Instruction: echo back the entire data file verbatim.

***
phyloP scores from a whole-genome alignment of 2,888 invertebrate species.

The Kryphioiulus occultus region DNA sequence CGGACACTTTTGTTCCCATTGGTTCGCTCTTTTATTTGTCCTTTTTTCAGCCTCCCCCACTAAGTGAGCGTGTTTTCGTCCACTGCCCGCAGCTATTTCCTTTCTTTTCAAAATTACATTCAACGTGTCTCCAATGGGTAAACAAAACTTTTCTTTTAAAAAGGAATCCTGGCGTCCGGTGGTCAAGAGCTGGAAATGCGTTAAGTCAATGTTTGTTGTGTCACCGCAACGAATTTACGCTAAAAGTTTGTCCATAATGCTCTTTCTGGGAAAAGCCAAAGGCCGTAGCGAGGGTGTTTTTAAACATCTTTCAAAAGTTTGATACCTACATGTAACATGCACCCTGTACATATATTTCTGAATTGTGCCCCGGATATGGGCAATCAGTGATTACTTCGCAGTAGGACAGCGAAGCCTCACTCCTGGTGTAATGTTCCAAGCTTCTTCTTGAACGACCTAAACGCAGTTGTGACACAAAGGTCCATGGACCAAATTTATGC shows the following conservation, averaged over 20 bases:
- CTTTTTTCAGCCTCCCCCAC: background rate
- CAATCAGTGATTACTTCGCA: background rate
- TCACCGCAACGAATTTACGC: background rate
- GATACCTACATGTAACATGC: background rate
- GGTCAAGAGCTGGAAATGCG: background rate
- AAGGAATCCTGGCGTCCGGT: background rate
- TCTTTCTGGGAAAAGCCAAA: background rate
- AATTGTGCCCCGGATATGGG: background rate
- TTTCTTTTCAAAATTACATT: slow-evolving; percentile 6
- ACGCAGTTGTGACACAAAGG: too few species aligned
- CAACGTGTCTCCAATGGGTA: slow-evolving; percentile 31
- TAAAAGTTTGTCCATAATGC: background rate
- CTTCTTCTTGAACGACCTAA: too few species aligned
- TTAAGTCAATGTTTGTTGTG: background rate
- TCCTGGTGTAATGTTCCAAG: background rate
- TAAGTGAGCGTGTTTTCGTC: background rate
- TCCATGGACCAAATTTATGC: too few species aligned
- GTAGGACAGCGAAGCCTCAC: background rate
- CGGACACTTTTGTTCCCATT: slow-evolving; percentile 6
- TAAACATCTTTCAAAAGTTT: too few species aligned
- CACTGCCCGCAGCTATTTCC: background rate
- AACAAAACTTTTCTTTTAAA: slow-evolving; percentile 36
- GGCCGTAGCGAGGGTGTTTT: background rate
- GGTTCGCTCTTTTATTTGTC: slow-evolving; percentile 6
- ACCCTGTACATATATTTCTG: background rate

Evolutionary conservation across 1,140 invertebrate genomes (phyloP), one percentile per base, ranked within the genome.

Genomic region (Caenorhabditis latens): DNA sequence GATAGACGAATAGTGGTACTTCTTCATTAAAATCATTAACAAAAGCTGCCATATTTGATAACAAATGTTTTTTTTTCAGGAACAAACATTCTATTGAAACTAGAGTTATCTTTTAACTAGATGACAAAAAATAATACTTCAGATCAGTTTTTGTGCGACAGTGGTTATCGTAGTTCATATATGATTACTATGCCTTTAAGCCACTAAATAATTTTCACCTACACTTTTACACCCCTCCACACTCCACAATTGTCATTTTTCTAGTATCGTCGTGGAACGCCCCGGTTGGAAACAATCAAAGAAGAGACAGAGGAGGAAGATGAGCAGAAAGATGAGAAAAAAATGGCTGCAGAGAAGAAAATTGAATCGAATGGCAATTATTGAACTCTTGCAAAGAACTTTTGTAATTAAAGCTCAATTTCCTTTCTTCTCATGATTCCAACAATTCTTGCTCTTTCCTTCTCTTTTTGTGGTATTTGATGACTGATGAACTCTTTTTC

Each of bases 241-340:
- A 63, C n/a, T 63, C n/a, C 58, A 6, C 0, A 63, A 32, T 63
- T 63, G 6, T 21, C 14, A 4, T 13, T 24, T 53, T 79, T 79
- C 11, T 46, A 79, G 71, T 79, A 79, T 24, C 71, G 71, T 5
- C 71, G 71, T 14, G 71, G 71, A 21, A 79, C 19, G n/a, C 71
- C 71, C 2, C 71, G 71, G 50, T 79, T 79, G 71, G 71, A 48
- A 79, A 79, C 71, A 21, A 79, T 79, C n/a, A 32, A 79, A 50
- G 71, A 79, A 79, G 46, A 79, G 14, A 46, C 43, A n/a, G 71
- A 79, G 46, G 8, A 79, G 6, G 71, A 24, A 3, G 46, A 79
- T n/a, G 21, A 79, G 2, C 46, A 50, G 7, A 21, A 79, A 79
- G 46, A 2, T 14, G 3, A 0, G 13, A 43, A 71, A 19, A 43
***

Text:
phyloP scores from a whole-genome alignment of 2,888 invertebrate species.

The Kryphioiulus occultus region DNA sequence CGGACACTTTTGTTCCCATTGGTTCGCTCTTTTATTTGTCCTTTTTTCAGCCTCCCCCACTAAGTGAGCGTGTTTTCGTCCACTGCCCGCAGCTATTTCCTTTCTTTTCAAAATTACATTCAACGTGTCTCCAATGGGTAAACAAAACTTTTCTTTTAAAAAGGAATCCTGGCGTCCGGTGGTCAAGAGCTGGAAATGCGTTAAGTCAATGTTTGTTGTGTCACCGCAACGAATTTACGCTAAAAGTTTGTCCATAATGCTCTTTCTGGGAAAAGCCAAAGGCCGTAGCGAGGGTGTTTTTAAACATCTTTCAAAAGTTTGATACCTACATGTAACATGCACCCTGTACATATATTTCTGAATTGTGCCCCGGATATGGGCAATCAGTGATTACTTCGCAGTAGGACAGCGAAGCCTCACTCCTGGTGTAATGTTCCAAGCTTCTTCTTGAACGACCTAAACGCAGTTGTGACACAAAGGTCCATGGACCAAATTTATGC shows the following conservation, averaged over 20 bases:
- CTTTTTTCAGCCTCCCCCAC: background rate
- CAATCAGTGATTACTTCGCA: background rate
- TCACCGCAACGAATTTACGC: background rate
- GATACCTACATGTAACATGC: background rate
- GGTCAAGAGCTGGAAATGCG: background rate
- AAGGAATCCTGGCGTCCGGT: background rate
- TCTTTCTGGGAAAAGCCAAA: background rate
- AATTGTGCCCCGGATATGGG: background rate
- TTTCTTTTCAAAATTACATT: slow-evolving; percentile 6
- ACGCAGTTGTGACACAAAGG: too few species aligned
- CAACGTGTCTCCAATGGGTA: slow-evolving; percentile 31
- TAAAAGTTTGTCCATAATGC: background rate
- CTTCTTCTTGAACGACCTAA: too few species aligned
- TTAAGTCAATGTTTGTTGTG: background rate
- TCCTGGTGTAATGTTCCAAG: background rate
- TAAGTGAGCGTGTTTTCGTC: background rate
- TCCATGGACCAAATTTATGC: too few species aligned
- GTAGGACAGCGAAGCCTCAC: background rate
- CGGACACTTTTGTTCCCATT: slow-evolving; percentile 6
- TAAACATCTTTCAAAAGTTT: too few species aligned
- CACTGCCCGCAGCTATTTCC: background rate
- AACAAAACTTTTCTTTTAAA: slow-evolving; percentile 36
- GGCCGTAGCGAGGGTGTTTT: background rate
- GGTTCGCTCTTTTATTTGTC: slow-evolving; percentile 6
- ACCCTGTACATATATTTCTG: background rate

Evolutionary conservation across 1,140 invertebrate genomes (phyloP), one percentile per base, ranked within the genome.

Genomic region (Caenorhabditis latens): DNA sequence GATAGACGAATAGTGGTACTTCTTCATTAAAATCATTAACAAAAGCTGCCATATTTGATAACAAATGTTTTTTTTTCAGGAACAAACATTCTATTGAAACTAGAGTTATCTTTTAACTAGATGACAAAAAATAATACTTCAGATCAGTTTTTGTGCGACAGTGGTTATCGTAGTTCATATATGATTACTATGCCTTTAAGCCACTAAATAATTTTCACCTACACTTTTACACCCCTCCACACTCCACAATTGTCATTTTTCTAGTATCGTCGTGGAACGCCCCGGTTGGAAACAATCAAAGAAGAGACAGAGGAGGAAGATGAGCAGAAAGATGAGAAAAAAATGGCTGCAGAGAAGAAAATTGAATCGAATGGCAATTATTGAACTCTTGCAAAGAACTTTTGTAATTAAAGCTCAATTTCCTTTCTTCTCATGATTCCAACAATTCTTGCTCTTTCCTTCTCTTTTTGTGGTATTTGATGACTGATGAACTCTTTTTC

Each of bases 241-340:
- A 63, C n/a, T 63, C n/a, C 58, A 6, C 0, A 63, A 32, T 63
- T 63, G 6, T 21, C 14, A 4, T 13, T 24, T 53, T 79, T 79
- C 11, T 46, A 79, G 71, T 79, A 79, T 24, C 71, G 71, T 5
- C 71, G 71, T 14, G 71, G 71, A 21, A 79, C 19, G n/a, C 71
- C 71, C 2, C 71, G 71, G 50, T 79, T 79, G 71, G 71, A 48
- A 79, A 79, C 71, A 21, A 79, T 79, C n/a, A 32, A 79, A 50
- G 71, A 79, A 79, G 46, A 79, G 14, A 46, C 43, A n/a, G 71
- A 79, G 46, G 8, A 79, G 6, G 71, A 24, A 3, G 46, A 79
- T n/a, G 21, A 79, G 2, C 46, A 50, G 7, A 21, A 79, A 79
- G 46, A 2, T 14, G 3, A 0, G 13, A 43, A 71, A 19, A 43